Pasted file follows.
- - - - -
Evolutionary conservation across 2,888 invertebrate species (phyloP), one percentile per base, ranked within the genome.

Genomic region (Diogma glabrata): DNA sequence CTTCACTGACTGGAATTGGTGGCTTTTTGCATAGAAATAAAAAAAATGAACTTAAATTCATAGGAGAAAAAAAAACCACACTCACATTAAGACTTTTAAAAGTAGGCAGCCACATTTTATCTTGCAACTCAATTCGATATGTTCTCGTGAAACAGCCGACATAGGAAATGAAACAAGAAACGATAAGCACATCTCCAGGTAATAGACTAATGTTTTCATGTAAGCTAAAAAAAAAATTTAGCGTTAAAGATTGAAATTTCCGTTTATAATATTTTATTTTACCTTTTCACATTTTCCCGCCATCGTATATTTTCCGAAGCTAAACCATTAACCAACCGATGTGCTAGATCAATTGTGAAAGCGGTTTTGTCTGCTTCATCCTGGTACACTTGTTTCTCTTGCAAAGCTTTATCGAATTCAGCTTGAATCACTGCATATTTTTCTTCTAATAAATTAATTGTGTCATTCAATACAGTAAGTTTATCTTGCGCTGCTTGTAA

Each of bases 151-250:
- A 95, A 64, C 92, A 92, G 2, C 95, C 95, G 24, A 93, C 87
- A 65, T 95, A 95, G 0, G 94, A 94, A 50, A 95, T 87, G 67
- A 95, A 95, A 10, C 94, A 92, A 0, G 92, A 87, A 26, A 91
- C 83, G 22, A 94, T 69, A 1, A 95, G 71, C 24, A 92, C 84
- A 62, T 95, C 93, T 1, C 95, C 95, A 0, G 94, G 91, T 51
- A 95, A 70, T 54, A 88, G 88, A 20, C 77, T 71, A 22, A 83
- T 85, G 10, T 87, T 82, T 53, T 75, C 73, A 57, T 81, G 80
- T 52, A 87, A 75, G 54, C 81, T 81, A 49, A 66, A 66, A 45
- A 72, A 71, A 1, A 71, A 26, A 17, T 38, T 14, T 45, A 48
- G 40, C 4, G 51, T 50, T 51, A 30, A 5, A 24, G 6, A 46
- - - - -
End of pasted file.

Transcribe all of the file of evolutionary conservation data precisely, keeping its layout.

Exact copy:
Evolutionary conservation across 2,888 invertebrate species (phyloP), one percentile per base, ranked within the genome.

Genomic region (Diogma glabrata): DNA sequence CTTCACTGACTGGAATTGGTGGCTTTTTGCATAGAAATAAAAAAAATGAACTTAAATTCATAGGAGAAAAAAAAACCACACTCACATTAAGACTTTTAAAAGTAGGCAGCCACATTTTATCTTGCAACTCAATTCGATATGTTCTCGTGAAACAGCCGACATAGGAAATGAAACAAGAAACGATAAGCACATCTCCAGGTAATAGACTAATGTTTTCATGTAAGCTAAAAAAAAAATTTAGCGTTAAAGATTGAAATTTCCGTTTATAATATTTTATTTTACCTTTTCACATTTTCCCGCCATCGTATATTTTCCGAAGCTAAACCATTAACCAACCGATGTGCTAGATCAATTGTGAAAGCGGTTTTGTCTGCTTCATCCTGGTACACTTGTTTCTCTTGCAAAGCTTTATCGAATTCAGCTTGAATCACTGCATATTTTTCTTCTAATAAATTAATTGTGTCATTCAATACAGTAAGTTTATCTTGCGCTGCTTGTAA

Each of bases 151-250:
- A 95, A 64, C 92, A 92, G 2, C 95, C 95, G 24, A 93, C 87
- A 65, T 95, A 95, G 0, G 94, A 94, A 50, A 95, T 87, G 67
- A 95, A 95, A 10, C 94, A 92, A 0, G 92, A 87, A 26, A 91
- C 83, G 22, A 94, T 69, A 1, A 95, G 71, C 24, A 92, C 84
- A 62, T 95, C 93, T 1, C 95, C 95, A 0, G 94, G 91, T 51
- A 95, A 70, T 54, A 88, G 88, A 20, C 77, T 71, A 22, A 83
- T 85, G 10, T 87, T 82, T 53, T 75, C 73, A 57, T 81, G 80
- T 52, A 87, A 75, G 54, C 81, T 81, A 49, A 66, A 66, A 45
- A 72, A 71, A 1, A 71, A 26, A 17, T 38, T 14, T 45, A 48
- G 40, C 4, G 51, T 50, T 51, A 30, A 5, A 24, G 6, A 46